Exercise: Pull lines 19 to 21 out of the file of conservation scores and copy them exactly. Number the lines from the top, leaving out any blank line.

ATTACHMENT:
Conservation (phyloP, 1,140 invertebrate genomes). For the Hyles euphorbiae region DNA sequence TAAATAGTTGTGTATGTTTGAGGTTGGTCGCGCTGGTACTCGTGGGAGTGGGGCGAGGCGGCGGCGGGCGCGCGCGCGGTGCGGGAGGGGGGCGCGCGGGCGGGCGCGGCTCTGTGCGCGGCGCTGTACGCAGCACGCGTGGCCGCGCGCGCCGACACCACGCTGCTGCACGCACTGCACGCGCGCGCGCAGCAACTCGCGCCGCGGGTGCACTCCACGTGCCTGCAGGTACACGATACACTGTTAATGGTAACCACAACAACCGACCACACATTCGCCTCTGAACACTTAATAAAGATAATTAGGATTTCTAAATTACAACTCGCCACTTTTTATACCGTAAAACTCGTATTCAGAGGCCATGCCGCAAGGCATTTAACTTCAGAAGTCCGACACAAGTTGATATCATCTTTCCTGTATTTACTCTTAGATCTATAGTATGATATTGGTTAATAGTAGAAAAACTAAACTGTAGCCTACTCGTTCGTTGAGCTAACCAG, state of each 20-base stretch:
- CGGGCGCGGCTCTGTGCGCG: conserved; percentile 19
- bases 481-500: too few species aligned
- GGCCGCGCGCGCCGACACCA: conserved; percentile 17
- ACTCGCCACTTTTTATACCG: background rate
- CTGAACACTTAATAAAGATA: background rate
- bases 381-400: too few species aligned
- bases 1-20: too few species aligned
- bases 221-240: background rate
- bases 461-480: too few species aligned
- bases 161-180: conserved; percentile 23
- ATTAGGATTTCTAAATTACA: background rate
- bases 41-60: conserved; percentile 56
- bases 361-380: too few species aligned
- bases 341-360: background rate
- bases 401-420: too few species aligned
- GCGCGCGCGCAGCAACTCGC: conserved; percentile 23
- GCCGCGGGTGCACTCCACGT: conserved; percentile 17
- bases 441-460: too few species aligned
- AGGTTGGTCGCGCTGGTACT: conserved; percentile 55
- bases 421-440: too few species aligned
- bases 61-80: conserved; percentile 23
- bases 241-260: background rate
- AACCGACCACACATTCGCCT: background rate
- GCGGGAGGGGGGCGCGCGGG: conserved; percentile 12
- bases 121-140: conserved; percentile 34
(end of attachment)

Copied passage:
- bases 441-460: too few species aligned
- AGGTTGGTCGCGCTGGTACT: conserved; percentile 55
- bases 421-440: too few species aligned